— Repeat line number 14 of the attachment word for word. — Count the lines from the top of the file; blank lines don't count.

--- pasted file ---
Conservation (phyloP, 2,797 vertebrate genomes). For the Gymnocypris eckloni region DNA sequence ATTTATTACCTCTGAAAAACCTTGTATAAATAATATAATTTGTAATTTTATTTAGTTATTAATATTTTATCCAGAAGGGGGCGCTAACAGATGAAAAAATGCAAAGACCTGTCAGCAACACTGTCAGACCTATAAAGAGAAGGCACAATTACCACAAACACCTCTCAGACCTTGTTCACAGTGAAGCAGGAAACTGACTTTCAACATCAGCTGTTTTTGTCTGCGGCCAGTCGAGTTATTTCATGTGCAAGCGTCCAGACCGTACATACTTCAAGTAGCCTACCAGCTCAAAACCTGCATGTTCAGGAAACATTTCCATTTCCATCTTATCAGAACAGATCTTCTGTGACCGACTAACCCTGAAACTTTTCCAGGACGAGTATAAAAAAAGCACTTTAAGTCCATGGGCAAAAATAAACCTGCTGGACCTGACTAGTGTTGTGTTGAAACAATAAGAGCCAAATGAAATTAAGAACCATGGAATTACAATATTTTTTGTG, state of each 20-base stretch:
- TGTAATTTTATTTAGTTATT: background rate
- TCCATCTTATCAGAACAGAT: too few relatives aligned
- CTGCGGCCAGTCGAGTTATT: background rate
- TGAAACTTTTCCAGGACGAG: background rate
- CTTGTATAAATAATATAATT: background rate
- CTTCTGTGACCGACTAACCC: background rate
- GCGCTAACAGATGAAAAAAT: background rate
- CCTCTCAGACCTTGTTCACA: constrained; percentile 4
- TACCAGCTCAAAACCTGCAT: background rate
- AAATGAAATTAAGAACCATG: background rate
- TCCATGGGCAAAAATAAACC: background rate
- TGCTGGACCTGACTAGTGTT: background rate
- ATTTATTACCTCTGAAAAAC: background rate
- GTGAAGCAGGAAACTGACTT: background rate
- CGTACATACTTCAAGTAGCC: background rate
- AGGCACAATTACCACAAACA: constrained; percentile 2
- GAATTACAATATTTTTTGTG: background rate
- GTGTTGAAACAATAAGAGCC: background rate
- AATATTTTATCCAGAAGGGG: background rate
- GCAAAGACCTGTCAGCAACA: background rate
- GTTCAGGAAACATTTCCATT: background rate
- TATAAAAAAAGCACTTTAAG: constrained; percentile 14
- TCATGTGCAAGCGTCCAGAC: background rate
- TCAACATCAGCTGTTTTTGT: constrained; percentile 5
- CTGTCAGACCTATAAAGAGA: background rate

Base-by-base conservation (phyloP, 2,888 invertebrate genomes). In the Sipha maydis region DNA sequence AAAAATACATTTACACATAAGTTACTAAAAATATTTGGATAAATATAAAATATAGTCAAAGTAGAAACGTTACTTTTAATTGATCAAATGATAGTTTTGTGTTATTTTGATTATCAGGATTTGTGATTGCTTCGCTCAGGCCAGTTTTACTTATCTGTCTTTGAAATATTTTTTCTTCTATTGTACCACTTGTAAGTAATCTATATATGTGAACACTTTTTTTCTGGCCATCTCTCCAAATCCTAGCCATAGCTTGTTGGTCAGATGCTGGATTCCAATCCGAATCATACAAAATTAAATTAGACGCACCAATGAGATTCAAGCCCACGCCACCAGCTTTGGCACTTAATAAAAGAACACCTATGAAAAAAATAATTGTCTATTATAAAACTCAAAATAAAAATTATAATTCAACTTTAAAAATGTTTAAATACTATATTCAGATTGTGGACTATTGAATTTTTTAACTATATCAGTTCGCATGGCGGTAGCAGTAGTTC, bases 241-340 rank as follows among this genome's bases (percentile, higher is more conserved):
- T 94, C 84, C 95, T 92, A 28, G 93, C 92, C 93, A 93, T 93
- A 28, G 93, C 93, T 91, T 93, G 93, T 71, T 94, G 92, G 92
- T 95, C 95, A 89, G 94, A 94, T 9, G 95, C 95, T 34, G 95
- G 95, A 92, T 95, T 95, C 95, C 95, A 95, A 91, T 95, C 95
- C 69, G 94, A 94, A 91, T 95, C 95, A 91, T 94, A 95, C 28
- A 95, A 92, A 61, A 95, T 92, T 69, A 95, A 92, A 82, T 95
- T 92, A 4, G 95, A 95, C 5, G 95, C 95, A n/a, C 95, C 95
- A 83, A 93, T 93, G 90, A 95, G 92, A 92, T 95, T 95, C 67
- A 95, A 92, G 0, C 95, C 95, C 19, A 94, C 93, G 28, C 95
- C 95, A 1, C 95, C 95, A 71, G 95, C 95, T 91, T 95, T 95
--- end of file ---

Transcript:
- ATTTATTACCTCTGAAAAAC: background rate